A few days ago I was play wrestling with my three year old son on the floor when he very suddenly shoved his finger into my eye socket. He poked it really hard with a great big smile on his face. I had to leave the room and go and bite a pillow, and give myself a few seconds to cool down. I admit, I was pretty ticked. We were having fun, why did he have to go and stick his finger in my eye? I didn’t realize it at the time, but what he was really doing was looking for some answers.
What happens when I stick my finger in dad’s eye?
Does he get angry?
Do I get in trouble?
What exactly does an eyeball feel like anyway?
These are all great questions and I’m sure my son learned exactly what happens when you stick your finger in your dad’s eye that day. I’m glad I could teach you that valuable lesson son.
I’m a newish dad. I have two boys; my youngest is three and my eldest is almost six. They are exploring their world and learning more and more each day, and so am I.
About a week after being poked in the eye, it was my eldest son’s turn to blindside me. He wasn’t nearly as physical though. On the 7-minute drive from karate class, he hit me with a series of questions that left me scrambling. I tried to respond to each question with an honest and informative response, but each response led to a subsequent question, more complicated than the one before it. The questions went something like this:
“Dad, why do things explode?”
“What is the biggest bomb ever invented?”
“Why was it invented?”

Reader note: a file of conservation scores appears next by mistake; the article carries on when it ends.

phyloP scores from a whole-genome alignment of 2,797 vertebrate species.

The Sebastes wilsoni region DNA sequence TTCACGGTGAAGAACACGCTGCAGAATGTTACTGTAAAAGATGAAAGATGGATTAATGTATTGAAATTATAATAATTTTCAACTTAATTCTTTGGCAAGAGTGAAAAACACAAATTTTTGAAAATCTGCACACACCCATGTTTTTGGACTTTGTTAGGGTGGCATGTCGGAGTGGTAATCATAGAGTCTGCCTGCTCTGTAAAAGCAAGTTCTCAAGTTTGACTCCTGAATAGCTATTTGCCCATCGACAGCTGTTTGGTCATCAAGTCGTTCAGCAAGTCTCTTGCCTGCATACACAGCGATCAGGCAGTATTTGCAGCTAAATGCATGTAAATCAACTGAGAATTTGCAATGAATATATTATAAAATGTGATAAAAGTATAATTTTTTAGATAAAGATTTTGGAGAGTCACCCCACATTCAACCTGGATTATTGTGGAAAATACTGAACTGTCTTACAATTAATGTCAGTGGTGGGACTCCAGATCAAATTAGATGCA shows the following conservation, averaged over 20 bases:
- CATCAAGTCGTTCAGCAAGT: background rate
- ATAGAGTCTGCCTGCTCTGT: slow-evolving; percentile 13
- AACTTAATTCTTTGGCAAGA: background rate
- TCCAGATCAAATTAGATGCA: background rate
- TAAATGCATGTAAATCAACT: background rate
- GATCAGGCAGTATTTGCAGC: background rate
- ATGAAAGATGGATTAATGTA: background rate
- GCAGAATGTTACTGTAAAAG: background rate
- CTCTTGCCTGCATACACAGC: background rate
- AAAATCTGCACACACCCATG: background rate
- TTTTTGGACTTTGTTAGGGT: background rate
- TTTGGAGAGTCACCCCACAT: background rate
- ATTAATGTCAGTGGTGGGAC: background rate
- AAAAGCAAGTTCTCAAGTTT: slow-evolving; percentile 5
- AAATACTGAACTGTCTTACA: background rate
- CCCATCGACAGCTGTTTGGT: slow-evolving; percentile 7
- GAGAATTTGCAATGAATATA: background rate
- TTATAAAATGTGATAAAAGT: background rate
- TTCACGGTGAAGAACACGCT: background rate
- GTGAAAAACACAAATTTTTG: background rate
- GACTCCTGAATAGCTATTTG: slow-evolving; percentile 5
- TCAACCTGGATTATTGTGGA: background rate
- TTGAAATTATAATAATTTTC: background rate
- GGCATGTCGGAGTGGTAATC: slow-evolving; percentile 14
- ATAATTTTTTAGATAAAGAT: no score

“Why is there war?”
“What is religion?”
“Do you believe in heaven?”
I quickly found myself in a situation that I really should have studied for. In a matter of 7 minutes we covered physics and chemistry, history, politics, geography, cultural differences, war, philosophy, death, and finally faith and religion. I did my best to answer, but give me a break, these are some difficult questions! Regardless, I suppose I passed the little quiz. He seemed content with my weak physics, spotty history, questionable geography, and utterly confusing attempts to generalize philosophy and religion.
I knew well before my boys were born that I wanted to be a dad, but I really wanted to be good dad, a dad that doesn’t yell or get angry, a dad that is supportive and patient, a dad that is caring and loving, a dad that is a good role model and has answers to all kinds of questions. What surprised me, is how difficult this was…how difficult this is. I love my boys more than anything and I want them to grow up to be strong, confident, and caring men. I want to give them everything, but I worry that if I do that they are going to grow up to be selfish and greedy. I want to inform them, without scaring them. I want to nurture their imagination and creativity, but be well grounded and astute. I want to show them love and teach them respect.
In the end, I’m left with so many questions. How do you do all of this? How do be a great dad? I really have no idea. If you have it all figured out, please tell me. In the meantime, I’ll just do my best to answer their questions.
Thankfully I’m not doing it alone. I’m lucky to have a smart and caring partner in all of this to help keep me calm, sane and reassured. I’m also lucky to have a Dad of my own to ask. He doesn’t have all the answers either, and that is okay.
Director of Development
Big Brothers Big Sisters of Canada